In the 1970s, the last decade of her life, Brackett edited The Best of Planet Stories #1: Strange Adventures on Other Worlds (1974). She also worked on her last screenplay, The Empire Strikes Back (1980), second in the acclaimed Star Wars series, finished by Lawrence Kasdan, for which she received a posthumous Hugo award. She would also edit The Best of Edmond Hamilton (1977), the same year Hamilton edited The Best of Leigh Brackett, and the same year he passed away. The following year, Brackett was gone too, but her work continues to appear in print in anthologies, as well as in numerous re-releases of her film work on videocassette, laser disc, CD-ROM, and DVD.
The Jewel of Bas (1944).
Works anthologized in: Dozois, G., ed., The Good Old Stuff: Adventure SF in the Grand Tradition (1998). Gorman, E. et al, eds., American Pulp (1997). Pronzini, B., and J. Adrian, eds., Hard-Boiled: An Anthology of American Crime Stories (1995). Sargent, P., ed., Women of Wonder: The Classic Years—Science Fiction by Women from the 1940s to the 1970s (1995). Staicar, T., ed., The Feminine Eye: Science Fiction and the Women Who Write It (1982). Star Wars: The Annotated Screenplays: Star Wars—A New Hope, The Empire Strikes Back, Return of the Jedi (1997). Weinberg, R. et al., eds., Tough Guys & Dangerous Dames (1993).
Arbur, R., Leigh Brackett, Marion Zimmer Bradley, Anne McCaffrey: A Primary and Secondary Bibliography (1982). Benson, G., Jr., Leigh Douglass Brackett and Edmond Hamilton: A Working Bibliography (1986). Carr, J. L., Leigh Brackett: American Writer (1986). Clute, J., and P. Nicholls, eds., The Encyclopedia of Science Fiction (1993). Mallett, D. F., and R. Reginald, Reginald's Science Fiction and Fantasy Awards: A Comprehensive Guide to the Awards and Their Winners, 2nd edition (1991), 3rd edition (1993). Reginald, R., Science Fiction & Fantasy Literature, 1975-1991: A Bibliography of Science Fiction, Fantasy, and Horror Fiction Books and Nonfiction Monographs (1992).
—DARYL F. MALLETT
"Brackett, Leigh (Douglass)." American Women Writers: A Critical Reference Guide from Colonial Times to the Present. . Encyclopedia.com. (January 19, 2019). https://www.encyclopedia.com/arts/news-wires-white-papers-and-books/brackett-leigh-douglass
"Brackett, Leigh (Douglass)." American Women Writers: A Critical Reference Guide from Colonial Times to the Present. . Retrieved January 19, 2019 from Encyclopedia.com: https://www.encyclopedia.com/arts/news-wires-white-papers-and-books/brackett-leigh-douglass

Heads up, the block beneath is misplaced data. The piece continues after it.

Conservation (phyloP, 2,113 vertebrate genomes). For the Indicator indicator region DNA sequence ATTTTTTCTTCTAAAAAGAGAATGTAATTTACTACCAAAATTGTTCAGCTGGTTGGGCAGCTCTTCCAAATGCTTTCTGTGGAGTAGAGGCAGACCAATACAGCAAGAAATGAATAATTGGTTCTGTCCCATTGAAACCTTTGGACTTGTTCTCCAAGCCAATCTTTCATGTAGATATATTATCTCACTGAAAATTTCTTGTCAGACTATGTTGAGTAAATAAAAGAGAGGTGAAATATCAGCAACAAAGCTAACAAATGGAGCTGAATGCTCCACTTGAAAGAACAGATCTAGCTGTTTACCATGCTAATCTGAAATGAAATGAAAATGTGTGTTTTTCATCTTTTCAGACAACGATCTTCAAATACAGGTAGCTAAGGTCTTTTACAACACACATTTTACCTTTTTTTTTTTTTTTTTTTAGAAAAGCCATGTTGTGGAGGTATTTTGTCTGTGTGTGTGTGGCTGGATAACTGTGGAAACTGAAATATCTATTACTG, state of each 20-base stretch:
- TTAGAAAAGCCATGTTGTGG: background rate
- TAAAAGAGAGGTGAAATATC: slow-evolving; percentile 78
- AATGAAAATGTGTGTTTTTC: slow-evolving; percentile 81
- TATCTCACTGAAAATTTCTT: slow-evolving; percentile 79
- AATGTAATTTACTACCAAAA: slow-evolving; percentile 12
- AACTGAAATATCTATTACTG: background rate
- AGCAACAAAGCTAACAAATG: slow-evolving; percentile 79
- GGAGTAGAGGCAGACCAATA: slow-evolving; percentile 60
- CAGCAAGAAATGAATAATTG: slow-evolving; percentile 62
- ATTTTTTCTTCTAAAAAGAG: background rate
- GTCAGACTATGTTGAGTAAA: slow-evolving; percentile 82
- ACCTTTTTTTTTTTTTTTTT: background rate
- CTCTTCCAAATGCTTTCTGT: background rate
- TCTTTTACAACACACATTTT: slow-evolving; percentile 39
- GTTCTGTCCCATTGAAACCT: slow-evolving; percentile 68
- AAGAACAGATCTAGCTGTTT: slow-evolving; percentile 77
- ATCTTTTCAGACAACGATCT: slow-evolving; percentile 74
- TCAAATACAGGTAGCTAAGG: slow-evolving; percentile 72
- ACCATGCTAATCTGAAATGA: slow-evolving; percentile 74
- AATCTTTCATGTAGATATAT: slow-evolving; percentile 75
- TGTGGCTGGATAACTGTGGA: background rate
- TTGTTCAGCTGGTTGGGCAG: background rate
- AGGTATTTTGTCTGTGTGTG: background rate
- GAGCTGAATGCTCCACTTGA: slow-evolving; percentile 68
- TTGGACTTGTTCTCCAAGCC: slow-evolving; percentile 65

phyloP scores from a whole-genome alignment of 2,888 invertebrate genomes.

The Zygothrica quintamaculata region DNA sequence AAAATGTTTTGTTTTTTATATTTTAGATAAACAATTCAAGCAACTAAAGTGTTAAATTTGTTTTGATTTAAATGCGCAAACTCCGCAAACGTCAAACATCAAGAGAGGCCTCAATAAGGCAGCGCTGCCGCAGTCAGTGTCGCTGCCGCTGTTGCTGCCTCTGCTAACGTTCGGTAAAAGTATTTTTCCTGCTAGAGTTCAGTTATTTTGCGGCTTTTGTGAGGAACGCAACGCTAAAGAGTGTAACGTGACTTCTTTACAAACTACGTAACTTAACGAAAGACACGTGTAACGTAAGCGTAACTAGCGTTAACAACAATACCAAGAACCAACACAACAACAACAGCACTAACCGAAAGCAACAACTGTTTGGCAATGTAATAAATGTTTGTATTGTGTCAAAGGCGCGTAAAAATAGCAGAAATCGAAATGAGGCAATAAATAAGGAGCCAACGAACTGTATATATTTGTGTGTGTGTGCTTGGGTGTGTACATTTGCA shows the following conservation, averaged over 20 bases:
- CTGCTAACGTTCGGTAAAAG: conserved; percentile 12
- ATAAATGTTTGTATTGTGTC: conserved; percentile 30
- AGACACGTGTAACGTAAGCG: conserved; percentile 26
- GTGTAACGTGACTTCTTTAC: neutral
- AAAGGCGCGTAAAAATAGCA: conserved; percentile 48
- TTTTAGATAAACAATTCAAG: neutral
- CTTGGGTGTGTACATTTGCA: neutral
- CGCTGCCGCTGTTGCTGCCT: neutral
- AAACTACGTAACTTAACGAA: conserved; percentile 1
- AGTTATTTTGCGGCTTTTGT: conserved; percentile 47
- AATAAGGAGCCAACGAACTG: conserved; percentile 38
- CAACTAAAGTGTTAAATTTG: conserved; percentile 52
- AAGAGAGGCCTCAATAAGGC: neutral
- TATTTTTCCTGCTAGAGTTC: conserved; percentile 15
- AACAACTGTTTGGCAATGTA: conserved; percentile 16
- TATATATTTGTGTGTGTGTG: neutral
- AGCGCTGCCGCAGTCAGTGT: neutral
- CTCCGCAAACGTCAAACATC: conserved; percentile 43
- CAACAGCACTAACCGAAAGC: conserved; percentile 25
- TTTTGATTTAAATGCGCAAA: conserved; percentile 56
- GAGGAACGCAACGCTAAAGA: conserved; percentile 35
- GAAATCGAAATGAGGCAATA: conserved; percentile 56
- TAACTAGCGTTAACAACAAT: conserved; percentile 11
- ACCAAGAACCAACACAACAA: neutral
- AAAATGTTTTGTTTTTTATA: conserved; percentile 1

Encyclopedia.com gives you the ability to cite reference entries and articles according to common styles from the Modern Language Association (MLA), The Chicago Manual of Style, and the American Psychological Association (APA).
Within the “Cite this article” tool, pick a style to see how all available information looks when formatted according to that style. Then, copy and paste the text into your bibliography or works cited list.
Because each style has its own formatting nuances that evolve over time and not all information is available for every reference entry or article, Encyclopedia.com cannot guarantee each citation it generates. Therefore, it’s best to use Encyclopedia.com citations as a starting point before checking the style against your school or publication’s requirements and the most-recent information available at these sites:
Modern Language Association
The Chicago Manual of Style
American Psychological Association
- Most online reference entries and articles do not have page numbers. Therefore, that information is unavailable for most Encyclopedia.com content. However, the date of retrieval is often important. Refer to each style’s convention regarding the best way to format page numbers and retrieval dates.
- In addition to the MLA, Chicago, and APA styles, your school, university, publication, or institution may have its own requirements for citations. Therefore, be sure to refer to those guidelines when editing your bibliography or works cited list.